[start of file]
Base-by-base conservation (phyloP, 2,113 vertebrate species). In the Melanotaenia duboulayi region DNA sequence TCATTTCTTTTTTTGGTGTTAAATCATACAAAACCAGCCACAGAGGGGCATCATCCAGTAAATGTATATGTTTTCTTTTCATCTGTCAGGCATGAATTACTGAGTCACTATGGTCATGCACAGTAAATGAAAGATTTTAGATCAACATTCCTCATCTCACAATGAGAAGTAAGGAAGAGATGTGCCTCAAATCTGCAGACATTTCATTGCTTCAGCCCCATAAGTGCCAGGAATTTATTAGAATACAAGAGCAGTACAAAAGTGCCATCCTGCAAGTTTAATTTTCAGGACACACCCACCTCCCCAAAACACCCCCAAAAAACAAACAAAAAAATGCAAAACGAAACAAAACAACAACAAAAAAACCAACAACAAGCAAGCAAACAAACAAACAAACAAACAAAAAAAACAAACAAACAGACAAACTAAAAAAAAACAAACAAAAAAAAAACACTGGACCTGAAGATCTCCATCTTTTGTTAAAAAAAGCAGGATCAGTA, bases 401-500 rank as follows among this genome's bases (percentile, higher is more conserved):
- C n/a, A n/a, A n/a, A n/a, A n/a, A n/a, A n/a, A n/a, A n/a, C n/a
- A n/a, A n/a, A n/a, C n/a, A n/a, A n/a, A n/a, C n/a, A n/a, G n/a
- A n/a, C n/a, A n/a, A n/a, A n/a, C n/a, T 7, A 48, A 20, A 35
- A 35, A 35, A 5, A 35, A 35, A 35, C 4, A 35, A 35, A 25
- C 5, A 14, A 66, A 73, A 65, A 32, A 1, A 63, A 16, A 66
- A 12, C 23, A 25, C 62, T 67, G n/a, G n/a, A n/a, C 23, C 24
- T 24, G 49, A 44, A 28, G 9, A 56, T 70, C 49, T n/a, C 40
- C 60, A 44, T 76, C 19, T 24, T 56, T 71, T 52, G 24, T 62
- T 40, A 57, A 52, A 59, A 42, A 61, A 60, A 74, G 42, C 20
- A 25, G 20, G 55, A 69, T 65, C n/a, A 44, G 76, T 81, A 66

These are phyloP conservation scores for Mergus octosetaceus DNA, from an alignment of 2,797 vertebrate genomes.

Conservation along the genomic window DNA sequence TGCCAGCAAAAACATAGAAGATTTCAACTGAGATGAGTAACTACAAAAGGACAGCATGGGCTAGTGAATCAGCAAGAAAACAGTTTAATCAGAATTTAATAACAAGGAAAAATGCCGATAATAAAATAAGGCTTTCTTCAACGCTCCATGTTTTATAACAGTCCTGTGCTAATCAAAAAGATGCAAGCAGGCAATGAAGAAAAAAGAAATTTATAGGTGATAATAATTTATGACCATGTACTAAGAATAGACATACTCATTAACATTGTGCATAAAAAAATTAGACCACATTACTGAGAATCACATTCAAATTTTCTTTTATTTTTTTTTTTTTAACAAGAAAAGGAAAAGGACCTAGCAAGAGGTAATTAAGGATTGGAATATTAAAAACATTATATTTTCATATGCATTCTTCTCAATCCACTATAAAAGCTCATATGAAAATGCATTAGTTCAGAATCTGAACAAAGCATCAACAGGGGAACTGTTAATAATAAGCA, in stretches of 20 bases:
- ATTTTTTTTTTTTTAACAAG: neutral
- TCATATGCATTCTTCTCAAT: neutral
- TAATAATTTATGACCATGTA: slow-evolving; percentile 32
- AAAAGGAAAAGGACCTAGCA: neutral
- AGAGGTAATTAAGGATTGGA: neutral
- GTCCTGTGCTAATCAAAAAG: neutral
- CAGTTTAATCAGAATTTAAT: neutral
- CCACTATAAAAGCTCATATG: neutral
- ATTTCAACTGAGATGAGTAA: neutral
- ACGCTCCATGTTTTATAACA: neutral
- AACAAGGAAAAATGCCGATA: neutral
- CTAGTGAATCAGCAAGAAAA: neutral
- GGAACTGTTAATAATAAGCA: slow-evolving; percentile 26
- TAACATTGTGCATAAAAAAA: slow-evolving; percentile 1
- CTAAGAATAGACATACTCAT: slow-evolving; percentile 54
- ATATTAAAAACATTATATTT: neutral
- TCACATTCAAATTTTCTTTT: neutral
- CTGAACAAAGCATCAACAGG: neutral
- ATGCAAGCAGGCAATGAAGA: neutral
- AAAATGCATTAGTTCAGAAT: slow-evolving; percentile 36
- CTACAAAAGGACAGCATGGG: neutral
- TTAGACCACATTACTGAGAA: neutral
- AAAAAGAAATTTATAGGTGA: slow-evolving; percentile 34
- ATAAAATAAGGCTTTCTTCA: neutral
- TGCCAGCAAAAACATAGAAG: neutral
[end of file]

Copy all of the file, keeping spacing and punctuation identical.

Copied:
Base-by-base conservation (phyloP, 2,113 vertebrate species). In the Melanotaenia duboulayi region DNA sequence TCATTTCTTTTTTTGGTGTTAAATCATACAAAACCAGCCACAGAGGGGCATCATCCAGTAAATGTATATGTTTTCTTTTCATCTGTCAGGCATGAATTACTGAGTCACTATGGTCATGCACAGTAAATGAAAGATTTTAGATCAACATTCCTCATCTCACAATGAGAAGTAAGGAAGAGATGTGCCTCAAATCTGCAGACATTTCATTGCTTCAGCCCCATAAGTGCCAGGAATTTATTAGAATACAAGAGCAGTACAAAAGTGCCATCCTGCAAGTTTAATTTTCAGGACACACCCACCTCCCCAAAACACCCCCAAAAAACAAACAAAAAAATGCAAAACGAAACAAAACAACAACAAAAAAACCAACAACAAGCAAGCAAACAAACAAACAAACAAACAAAAAAAACAAACAAACAGACAAACTAAAAAAAAACAAACAAAAAAAAAACACTGGACCTGAAGATCTCCATCTTTTGTTAAAAAAAGCAGGATCAGTA, bases 401-500 rank as follows among this genome's bases (percentile, higher is more conserved):
- C n/a, A n/a, A n/a, A n/a, A n/a, A n/a, A n/a, A n/a, A n/a, C n/a
- A n/a, A n/a, A n/a, C n/a, A n/a, A n/a, A n/a, C n/a, A n/a, G n/a
- A n/a, C n/a, A n/a, A n/a, A n/a, C n/a, T 7, A 48, A 20, A 35
- A 35, A 35, A 5, A 35, A 35, A 35, C 4, A 35, A 35, A 25
- C 5, A 14, A 66, A 73, A 65, A 32, A 1, A 63, A 16, A 66
- A 12, C 23, A 25, C 62, T 67, G n/a, G n/a, A n/a, C 23, C 24
- T 24, G 49, A 44, A 28, G 9, A 56, T 70, C 49, T n/a, C 40
- C 60, A 44, T 76, C 19, T 24, T 56, T 71, T 52, G 24, T 62
- T 40, A 57, A 52, A 59, A 42, A 61, A 60, A 74, G 42, C 20
- A 25, G 20, G 55, A 69, T 65, C n/a, A 44, G 76, T 81, A 66

These are phyloP conservation scores for Mergus octosetaceus DNA, from an alignment of 2,797 vertebrate genomes.

Conservation along the genomic window DNA sequence TGCCAGCAAAAACATAGAAGATTTCAACTGAGATGAGTAACTACAAAAGGACAGCATGGGCTAGTGAATCAGCAAGAAAACAGTTTAATCAGAATTTAATAACAAGGAAAAATGCCGATAATAAAATAAGGCTTTCTTCAACGCTCCATGTTTTATAACAGTCCTGTGCTAATCAAAAAGATGCAAGCAGGCAATGAAGAAAAAAGAAATTTATAGGTGATAATAATTTATGACCATGTACTAAGAATAGACATACTCATTAACATTGTGCATAAAAAAATTAGACCACATTACTGAGAATCACATTCAAATTTTCTTTTATTTTTTTTTTTTTAACAAGAAAAGGAAAAGGACCTAGCAAGAGGTAATTAAGGATTGGAATATTAAAAACATTATATTTTCATATGCATTCTTCTCAATCCACTATAAAAGCTCATATGAAAATGCATTAGTTCAGAATCTGAACAAAGCATCAACAGGGGAACTGTTAATAATAAGCA, in stretches of 20 bases:
- ATTTTTTTTTTTTTAACAAG: neutral
- TCATATGCATTCTTCTCAAT: neutral
- TAATAATTTATGACCATGTA: slow-evolving; percentile 32
- AAAAGGAAAAGGACCTAGCA: neutral
- AGAGGTAATTAAGGATTGGA: neutral
- GTCCTGTGCTAATCAAAAAG: neutral
- CAGTTTAATCAGAATTTAAT: neutral
- CCACTATAAAAGCTCATATG: neutral
- ATTTCAACTGAGATGAGTAA: neutral
- ACGCTCCATGTTTTATAACA: neutral
- AACAAGGAAAAATGCCGATA: neutral
- CTAGTGAATCAGCAAGAAAA: neutral
- GGAACTGTTAATAATAAGCA: slow-evolving; percentile 26
- TAACATTGTGCATAAAAAAA: slow-evolving; percentile 1
- CTAAGAATAGACATACTCAT: slow-evolving; percentile 54
- ATATTAAAAACATTATATTT: neutral
- TCACATTCAAATTTTCTTTT: neutral
- CTGAACAAAGCATCAACAGG: neutral
- ATGCAAGCAGGCAATGAAGA: neutral
- AAAATGCATTAGTTCAGAAT: slow-evolving; percentile 36
- CTACAAAAGGACAGCATGGG: neutral
- TTAGACCACATTACTGAGAA: neutral
- AAAAAGAAATTTATAGGTGA: slow-evolving; percentile 34
- ATAAAATAAGGCTTTCTTCA: neutral
- TGCCAGCAAAAACATAGAAG: neutral